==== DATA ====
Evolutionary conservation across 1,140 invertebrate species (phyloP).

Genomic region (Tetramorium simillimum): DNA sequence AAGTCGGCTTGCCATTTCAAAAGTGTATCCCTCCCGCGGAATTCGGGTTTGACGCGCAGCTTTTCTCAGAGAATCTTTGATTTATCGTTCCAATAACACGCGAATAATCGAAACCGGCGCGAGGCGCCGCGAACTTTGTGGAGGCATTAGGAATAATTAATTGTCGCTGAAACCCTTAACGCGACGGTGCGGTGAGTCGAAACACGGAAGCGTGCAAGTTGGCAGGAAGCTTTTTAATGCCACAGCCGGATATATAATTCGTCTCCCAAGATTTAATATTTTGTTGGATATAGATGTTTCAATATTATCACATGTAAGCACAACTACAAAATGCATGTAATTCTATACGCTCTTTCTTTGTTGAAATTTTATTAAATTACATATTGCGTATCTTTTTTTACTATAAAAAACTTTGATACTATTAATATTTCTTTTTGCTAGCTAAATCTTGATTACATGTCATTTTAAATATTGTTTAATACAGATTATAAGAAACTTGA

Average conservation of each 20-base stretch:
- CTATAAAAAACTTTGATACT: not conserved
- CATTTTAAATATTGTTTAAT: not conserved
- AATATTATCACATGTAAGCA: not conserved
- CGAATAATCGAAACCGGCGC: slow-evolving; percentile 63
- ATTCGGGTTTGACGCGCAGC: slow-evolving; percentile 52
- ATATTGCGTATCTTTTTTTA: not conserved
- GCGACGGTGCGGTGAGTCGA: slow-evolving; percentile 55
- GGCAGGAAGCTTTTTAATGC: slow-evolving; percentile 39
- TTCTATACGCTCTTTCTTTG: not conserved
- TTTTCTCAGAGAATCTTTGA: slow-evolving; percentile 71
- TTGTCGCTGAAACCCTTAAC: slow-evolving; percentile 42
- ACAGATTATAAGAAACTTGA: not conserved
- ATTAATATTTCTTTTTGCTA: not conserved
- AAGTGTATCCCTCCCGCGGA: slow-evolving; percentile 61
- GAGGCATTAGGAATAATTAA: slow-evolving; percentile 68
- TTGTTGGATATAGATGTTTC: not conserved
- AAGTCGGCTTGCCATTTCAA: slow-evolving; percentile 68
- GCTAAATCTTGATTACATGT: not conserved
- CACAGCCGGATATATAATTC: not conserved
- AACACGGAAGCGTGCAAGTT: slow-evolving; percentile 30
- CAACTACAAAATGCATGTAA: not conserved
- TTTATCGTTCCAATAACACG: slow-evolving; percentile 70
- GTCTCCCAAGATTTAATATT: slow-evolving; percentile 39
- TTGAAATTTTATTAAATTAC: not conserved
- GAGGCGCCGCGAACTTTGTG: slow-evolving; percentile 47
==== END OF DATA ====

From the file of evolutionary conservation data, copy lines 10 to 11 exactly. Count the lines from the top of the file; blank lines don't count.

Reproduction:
- GCGACGGTGCGGTGAGTCGA: slow-evolving; percentile 55
- GGCAGGAAGCTTTTTAATGC: slow-evolving; percentile 39